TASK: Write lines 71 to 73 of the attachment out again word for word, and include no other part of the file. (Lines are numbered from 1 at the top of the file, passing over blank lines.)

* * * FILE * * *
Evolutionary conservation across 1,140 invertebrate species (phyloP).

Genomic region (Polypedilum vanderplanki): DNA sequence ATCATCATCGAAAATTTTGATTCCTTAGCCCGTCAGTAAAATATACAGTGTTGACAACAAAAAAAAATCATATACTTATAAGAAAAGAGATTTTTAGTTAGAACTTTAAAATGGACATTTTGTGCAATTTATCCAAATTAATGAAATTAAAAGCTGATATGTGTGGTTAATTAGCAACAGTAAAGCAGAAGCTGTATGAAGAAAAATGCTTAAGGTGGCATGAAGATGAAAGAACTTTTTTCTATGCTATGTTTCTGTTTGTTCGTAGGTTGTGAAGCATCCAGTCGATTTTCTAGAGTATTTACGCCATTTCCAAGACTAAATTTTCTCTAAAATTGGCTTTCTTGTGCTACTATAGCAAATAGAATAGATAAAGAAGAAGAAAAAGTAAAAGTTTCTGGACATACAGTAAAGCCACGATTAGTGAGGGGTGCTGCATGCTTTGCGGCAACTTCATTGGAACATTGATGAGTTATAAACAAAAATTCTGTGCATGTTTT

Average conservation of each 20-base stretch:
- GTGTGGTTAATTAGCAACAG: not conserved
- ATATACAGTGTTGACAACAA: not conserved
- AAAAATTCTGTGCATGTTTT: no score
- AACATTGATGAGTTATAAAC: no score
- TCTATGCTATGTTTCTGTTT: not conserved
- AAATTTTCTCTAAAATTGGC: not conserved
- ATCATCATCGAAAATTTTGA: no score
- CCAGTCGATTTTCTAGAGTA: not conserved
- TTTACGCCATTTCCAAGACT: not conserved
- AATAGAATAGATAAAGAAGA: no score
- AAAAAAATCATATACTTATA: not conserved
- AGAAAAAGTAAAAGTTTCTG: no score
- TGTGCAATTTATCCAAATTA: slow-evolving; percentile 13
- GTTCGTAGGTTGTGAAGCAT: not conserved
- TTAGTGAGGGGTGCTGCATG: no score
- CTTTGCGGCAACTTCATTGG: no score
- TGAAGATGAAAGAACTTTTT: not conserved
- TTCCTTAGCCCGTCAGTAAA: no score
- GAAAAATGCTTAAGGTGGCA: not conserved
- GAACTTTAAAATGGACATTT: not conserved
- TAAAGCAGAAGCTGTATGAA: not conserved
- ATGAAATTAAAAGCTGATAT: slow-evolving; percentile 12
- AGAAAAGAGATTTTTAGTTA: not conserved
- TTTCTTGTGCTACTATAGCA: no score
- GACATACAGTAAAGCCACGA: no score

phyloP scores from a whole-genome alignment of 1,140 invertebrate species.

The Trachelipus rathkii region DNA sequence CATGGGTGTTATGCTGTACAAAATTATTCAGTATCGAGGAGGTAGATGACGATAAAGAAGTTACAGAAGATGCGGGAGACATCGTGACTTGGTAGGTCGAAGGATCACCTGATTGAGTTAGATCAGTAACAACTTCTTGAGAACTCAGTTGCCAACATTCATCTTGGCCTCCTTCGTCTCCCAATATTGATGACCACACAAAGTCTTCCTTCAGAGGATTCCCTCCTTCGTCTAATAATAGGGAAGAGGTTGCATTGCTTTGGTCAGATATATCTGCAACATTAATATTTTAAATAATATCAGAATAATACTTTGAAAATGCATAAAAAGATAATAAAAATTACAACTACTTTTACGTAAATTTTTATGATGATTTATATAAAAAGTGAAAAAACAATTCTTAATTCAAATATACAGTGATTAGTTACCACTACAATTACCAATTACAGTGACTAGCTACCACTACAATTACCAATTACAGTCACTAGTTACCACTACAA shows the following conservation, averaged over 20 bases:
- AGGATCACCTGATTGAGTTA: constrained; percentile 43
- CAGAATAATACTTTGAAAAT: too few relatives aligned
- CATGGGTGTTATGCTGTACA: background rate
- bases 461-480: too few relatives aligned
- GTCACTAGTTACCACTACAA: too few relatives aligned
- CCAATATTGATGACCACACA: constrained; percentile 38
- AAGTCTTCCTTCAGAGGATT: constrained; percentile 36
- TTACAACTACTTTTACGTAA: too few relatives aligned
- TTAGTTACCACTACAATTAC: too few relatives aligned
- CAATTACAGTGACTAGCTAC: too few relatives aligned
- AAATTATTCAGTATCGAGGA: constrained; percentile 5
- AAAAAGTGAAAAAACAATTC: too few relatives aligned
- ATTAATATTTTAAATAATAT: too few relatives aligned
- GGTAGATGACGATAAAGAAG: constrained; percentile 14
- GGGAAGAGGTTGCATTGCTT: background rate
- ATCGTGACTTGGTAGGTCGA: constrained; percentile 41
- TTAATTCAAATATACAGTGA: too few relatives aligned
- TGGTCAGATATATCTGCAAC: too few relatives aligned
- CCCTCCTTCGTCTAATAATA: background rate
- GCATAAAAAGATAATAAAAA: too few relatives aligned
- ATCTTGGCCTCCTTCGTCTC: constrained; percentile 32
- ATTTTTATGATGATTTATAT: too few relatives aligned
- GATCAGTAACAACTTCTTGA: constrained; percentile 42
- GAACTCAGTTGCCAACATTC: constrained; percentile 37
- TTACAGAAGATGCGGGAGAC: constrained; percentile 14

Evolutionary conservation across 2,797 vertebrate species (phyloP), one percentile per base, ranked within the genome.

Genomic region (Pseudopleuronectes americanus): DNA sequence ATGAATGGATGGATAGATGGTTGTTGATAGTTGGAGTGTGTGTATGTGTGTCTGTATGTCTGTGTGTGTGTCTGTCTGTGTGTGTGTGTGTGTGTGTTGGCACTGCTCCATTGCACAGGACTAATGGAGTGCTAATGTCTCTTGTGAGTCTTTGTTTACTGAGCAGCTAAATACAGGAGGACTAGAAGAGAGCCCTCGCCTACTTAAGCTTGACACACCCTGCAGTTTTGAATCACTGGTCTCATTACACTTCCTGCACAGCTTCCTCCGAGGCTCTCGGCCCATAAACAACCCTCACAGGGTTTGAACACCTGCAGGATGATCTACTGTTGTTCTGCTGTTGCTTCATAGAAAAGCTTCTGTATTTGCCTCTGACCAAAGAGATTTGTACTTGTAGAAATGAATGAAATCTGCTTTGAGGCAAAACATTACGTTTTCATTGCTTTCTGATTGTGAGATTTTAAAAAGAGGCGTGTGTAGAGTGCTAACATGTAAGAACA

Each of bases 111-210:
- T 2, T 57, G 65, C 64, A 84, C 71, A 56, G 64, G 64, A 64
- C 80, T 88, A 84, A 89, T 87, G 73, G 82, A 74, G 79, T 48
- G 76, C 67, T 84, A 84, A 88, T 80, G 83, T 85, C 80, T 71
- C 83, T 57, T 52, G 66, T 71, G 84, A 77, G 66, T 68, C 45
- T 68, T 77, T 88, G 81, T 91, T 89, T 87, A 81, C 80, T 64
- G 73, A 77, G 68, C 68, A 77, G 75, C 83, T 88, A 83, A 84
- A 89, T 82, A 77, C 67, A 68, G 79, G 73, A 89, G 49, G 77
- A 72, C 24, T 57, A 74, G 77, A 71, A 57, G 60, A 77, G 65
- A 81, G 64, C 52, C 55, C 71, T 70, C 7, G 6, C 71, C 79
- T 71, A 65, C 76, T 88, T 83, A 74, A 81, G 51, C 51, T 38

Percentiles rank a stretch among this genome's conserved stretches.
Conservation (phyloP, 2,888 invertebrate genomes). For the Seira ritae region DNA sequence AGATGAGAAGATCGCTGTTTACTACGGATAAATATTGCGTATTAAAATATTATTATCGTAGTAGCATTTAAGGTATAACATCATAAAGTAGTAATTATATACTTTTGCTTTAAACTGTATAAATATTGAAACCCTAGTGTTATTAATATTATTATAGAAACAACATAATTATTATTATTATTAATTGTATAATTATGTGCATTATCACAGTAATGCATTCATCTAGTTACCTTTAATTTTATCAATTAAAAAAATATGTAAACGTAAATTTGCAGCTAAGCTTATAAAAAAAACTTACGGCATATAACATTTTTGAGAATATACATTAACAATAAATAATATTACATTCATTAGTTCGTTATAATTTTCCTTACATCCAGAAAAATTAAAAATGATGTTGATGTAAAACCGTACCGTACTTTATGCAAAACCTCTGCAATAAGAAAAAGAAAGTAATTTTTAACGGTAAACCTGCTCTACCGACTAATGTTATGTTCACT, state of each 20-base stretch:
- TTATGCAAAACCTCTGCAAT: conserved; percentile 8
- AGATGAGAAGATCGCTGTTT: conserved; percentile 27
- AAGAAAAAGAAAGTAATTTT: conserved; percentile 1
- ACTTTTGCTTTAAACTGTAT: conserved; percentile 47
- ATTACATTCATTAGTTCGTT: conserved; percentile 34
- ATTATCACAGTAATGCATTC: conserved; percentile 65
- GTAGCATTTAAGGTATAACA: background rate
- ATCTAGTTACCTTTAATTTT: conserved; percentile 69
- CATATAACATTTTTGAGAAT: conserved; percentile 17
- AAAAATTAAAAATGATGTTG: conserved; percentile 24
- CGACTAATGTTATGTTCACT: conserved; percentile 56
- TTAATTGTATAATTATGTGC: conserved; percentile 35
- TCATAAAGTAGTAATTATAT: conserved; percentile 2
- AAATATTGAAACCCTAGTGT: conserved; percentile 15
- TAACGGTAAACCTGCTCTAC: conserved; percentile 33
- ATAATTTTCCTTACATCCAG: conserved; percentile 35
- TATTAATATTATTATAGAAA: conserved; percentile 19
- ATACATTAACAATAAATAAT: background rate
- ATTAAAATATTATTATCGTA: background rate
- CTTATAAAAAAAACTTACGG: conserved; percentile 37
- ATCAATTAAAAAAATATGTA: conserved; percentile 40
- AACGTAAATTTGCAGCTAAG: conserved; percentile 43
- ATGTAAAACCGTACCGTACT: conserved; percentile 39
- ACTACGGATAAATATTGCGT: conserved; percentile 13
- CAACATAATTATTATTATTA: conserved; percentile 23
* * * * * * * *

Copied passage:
- TTATGCAAAACCTCTGCAAT: conserved; percentile 8
- AGATGAGAAGATCGCTGTTT: conserved; percentile 27
- AAGAAAAAGAAAGTAATTTT: conserved; percentile 1